Major League Baseball suspended Los Angeles Dodgers pitcher Trevor Bauer a total of 324 games — effectively two full seasons — without pay on Friday for violating the league’s domestic violence policy.
The ban is effective immediately and would last into the 2024 season.
While the Commissioner’s Office did not issue any additional statements upon concluding its investigation into allegations made against Bauer, the pitcher immediately took to social media to announce his intention to appeal the decision.
“In the strongest possible terms, I deny committing any violation of the league’s domestic violence & sexual assault policy,” Bauer wrote on Twitter. “I am appealing this action and expect to prevail. As we have throughout this process, my representatives & I respect the confidentiality of the proceedings.”
In the strongest possible terms, I deny committing any violation of the league’s domestic violence & sexual assault policy. I am appealing this action and expect to prevail. As we have throughout this process, my representatives & I respect the confidentiality of the proceedings.
— Trevor Bauer (????·????) (@BauerOutage) April 29, 2022
Bauer, 31, was due to earn $32 million this year and in 2023 as part of a three-year, $102 million deal signed prior to the 2021 season.
Bauer is suing the woman who accused him of sexual assault, contending her motive was to destroy his “reputation and baseball career, garner attention for herself, and extract millions of dollars” from him.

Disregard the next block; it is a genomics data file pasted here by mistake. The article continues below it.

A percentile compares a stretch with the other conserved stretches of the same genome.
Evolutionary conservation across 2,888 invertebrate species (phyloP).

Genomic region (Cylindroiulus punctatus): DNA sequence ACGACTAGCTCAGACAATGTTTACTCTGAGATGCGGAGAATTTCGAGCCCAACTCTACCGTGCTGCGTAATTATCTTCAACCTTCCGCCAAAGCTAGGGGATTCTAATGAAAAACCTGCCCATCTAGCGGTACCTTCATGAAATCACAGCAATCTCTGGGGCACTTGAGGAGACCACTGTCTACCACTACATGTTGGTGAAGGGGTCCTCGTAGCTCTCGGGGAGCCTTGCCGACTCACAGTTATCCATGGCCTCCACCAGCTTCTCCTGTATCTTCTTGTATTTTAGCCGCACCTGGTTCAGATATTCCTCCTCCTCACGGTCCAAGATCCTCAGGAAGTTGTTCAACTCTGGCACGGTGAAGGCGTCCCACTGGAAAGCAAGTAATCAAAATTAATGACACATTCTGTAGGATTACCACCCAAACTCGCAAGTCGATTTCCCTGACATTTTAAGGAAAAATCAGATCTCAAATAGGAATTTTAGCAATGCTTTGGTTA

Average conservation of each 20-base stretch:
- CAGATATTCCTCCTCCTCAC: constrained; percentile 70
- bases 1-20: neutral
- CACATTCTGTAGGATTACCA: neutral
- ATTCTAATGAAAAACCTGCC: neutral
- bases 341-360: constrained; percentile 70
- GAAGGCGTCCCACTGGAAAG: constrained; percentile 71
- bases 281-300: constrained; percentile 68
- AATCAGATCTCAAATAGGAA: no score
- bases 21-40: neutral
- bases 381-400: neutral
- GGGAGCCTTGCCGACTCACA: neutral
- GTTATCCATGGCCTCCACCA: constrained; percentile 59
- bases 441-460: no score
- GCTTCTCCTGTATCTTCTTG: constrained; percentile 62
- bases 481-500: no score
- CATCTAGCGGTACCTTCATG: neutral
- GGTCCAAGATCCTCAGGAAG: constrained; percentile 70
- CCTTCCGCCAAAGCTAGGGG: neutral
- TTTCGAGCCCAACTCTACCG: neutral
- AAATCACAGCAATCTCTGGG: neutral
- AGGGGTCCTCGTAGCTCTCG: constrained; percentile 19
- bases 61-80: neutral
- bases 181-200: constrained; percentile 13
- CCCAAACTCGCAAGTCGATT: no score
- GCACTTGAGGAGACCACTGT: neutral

The suit was filed Monday in U.S. District Court for the Central District of California and is seeking unspecified monetary and punitive damages. Bauer contends the woman “fabricated allegations of sexual assault” and “made false and malicious statements” as she sought a domestic violence restraining order last June 29.
That filing came a day after Bauer’s most recent pitching performance for the Dodgers, with whom he signed a three-year, $102 million contract before the 2021 season. He has been on Major League Baseball administrative leave since July 2, although the Los Angeles County district attorney declined to file charges.
The court filing describes, in graphic detail, the two sexual encounters between Bauer and the woman, who lives in San Diego, that occurred last spring. Per company policy, Field Level Media will not publish the name of alleged victims of sexual assault.
The Dodgers issued the following statement upon learning of the commissioner’s decision regarding discipline for Bauer:
“The Dodgers organization takes all allegations of this nature very seriously and does not condone or excuse any acts of domestic violence or sexual assault. We’ve cooperated fully with MLB’s investigation since it began, and we fully support MLB’s Joint Domestic Violence, Sexual Assault, and Child Abuse Policy, and the Commissioner’s enforcement of the Policy. We understand that Trevor has the right to appeal the Commissioner’s decision. Therefore, we will not comment further until the process is complete.”
Bauer made just 17 starts last season and pitched 107 2/3 innings to begin his stint with the Dodgers. He was 8-5 with a 2.59 ERA and received his full base salary of $28 million in 2021.
An All-Star in 2018 and National League Cy Young Award winner in 2020, Bauer owns an 83-69 record with a 3.79 ERA in 222 career appearances (212 starts) with the Arizona Diamondbacks, then-Cleveland Indians, Cincinnati Reds and Dodgers.
–Field Level Media